Mumbai ready to pay ₹179 more to travel an hour less
The study assigns value to the time people spend travellingmumbai Updated: Jun 09, 2018 01:16 IST
Mumbaiites who do nothing on their usually long commute between home and work are willing to pay up to ₹179.2 more to save an hour’s travel time. Those who use the time to read, speak with co-passengers or surf the Internet on their smartphones are not willing to pay as much, the Indian Institute of Technology – Bombay (IIT-B) said, in a study that could give urban planners pointers on how to make your commute better.
The study assigns value to the time people spend travelling. This is called Value of Travel Time Savings, or VTTS, and it is the amount individuals are willing to pay to save an hour. The average VTTS a Mumbaiite who does nothing while travelling by public transport, using a private vehicle, cycling or walking is ₹179.2. A person occupied during the time is willing to pay, on an average, 26% less — ₹132.2 to save an hour of travel time. The researchers said the outcome of the study is important for policy makers and transport planners to understand how the value attached to travel time reduces when an individual is able to do other things while travelling. They used the example of popular cab aggregator, Ola, which has info-tainment devices in their cars to keep commuters engaged. Varun Varghese, the principal investigator of the study from the Centre for Urban Science and Engineering (CUSE), IIT-B, said transport planners must now prioritise public transport modes. “If a public transport mode can enable individuals to involve themselves in a multi-tasking activity, they will also attach value to that particular travel,” he said.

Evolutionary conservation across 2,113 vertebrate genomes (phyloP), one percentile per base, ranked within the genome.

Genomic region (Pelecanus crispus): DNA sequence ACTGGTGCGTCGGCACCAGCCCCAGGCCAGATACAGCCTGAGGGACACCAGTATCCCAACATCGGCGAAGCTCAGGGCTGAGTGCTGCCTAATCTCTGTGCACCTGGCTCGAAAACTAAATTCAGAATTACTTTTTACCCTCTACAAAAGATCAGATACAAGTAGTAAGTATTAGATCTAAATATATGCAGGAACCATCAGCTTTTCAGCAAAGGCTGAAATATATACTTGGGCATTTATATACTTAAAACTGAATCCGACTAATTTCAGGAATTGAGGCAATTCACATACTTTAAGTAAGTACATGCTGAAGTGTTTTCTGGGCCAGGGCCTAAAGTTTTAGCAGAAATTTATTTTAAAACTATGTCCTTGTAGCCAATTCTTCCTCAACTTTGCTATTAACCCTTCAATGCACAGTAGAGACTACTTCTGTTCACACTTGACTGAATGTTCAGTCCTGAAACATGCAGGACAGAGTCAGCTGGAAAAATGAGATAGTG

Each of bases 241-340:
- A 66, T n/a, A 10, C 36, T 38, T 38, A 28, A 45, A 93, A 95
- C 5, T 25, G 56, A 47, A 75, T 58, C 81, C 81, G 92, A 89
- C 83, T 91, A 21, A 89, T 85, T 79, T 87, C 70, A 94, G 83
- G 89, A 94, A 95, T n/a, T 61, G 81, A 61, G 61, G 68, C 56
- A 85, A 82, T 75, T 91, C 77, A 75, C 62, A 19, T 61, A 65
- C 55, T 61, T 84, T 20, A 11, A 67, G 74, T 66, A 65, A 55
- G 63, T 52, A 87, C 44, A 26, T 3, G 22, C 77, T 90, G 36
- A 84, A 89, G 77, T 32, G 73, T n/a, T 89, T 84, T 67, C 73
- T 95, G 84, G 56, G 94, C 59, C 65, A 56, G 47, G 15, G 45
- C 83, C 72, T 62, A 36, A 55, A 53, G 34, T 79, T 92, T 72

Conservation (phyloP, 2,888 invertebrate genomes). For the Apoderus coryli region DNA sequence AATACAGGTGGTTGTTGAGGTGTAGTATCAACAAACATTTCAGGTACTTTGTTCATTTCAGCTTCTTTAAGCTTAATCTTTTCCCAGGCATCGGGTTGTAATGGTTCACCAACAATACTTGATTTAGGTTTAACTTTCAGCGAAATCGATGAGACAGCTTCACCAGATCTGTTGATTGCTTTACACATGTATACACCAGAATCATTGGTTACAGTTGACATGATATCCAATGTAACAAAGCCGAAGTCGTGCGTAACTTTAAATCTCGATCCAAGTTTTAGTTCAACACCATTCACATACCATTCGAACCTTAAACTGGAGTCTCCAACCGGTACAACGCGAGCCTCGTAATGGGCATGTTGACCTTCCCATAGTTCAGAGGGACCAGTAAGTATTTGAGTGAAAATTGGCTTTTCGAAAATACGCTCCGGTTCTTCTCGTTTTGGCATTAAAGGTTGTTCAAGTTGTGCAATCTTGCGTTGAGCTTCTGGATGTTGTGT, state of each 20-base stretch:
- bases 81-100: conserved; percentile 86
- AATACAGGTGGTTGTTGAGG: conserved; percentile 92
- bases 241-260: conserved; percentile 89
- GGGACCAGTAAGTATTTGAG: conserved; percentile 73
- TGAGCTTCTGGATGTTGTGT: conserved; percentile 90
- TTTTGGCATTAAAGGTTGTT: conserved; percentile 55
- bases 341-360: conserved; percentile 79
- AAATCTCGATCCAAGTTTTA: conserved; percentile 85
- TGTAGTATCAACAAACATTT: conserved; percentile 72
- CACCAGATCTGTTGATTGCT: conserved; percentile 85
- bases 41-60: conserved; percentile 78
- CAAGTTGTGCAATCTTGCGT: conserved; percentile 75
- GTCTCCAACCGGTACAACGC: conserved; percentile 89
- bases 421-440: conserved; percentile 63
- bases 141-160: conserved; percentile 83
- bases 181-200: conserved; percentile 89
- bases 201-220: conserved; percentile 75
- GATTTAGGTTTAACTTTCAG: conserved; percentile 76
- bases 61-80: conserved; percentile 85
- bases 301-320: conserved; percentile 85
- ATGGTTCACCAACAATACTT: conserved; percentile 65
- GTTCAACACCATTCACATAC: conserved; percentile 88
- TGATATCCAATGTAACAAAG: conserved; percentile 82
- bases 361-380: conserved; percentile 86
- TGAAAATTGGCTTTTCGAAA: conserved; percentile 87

“So the 26% reduction in VTTS can be used to justify investment in public transport systems, where people can be provided with an environment inside the mode that makes multi-tasking feasible,” said Varghese.
The two-member IIT-B team surveyed 1,123 individuals about their travel, and whether they multi-task. The team found that the individuals made 4,452 trips over two days in 2016 – an average of 1.98 trips a person every day.
Those who did not indulge in any activity said they either gazed out of the window or got bored. Multi-tasking included sleeping, talking to other passengers, eating, Information and Communication Technology(ICT)-based reading, such as on gadgets, and reading a newspaper or a book, using social media services such as Facebook and Twitter, or text messaging and making phone calls, listening to music, playing games, and working.
Among travellers who multi-tasked, the ones who spent time talking to co-passengers were willing to pay the least – ₹84.7 – to save an hour of travel time. Researchers said this indicates the importance of companionship and its ability to influence an individual’s travel experience. This was followed by those who read newspapers or books (₹96.9). Travellers who listened to music were prepared to pay the highest, even more than the ones who did nothing (₹223.6), followed by people engaged in eating (₹184).
Researchers said the reason for the sub-group who listened to music being willing to shell out the maximum amount could be the “passive nature of the multitasking activity”. “The activity in itself doesn’t require the traveller to be actively involved and it is as if they are doing nothing while listening to music,” the study stated.
The study revealed that travellers in 40.5% of the trips preferred doing nothing during their travel time, followed by reading (both ICT-based and non-ICT-based) sharing an equal space in 17.5% trips, talking to fellow passengers in 17.3% trips, sleeping and listening music in 7.9% trips each, surfing social media website during 4.6% trips, playing games on their ICT enabled devices in 2.5% trips, and working while travelling in 1.3% trips
First Published: Jun 09, 2018 01:16 IST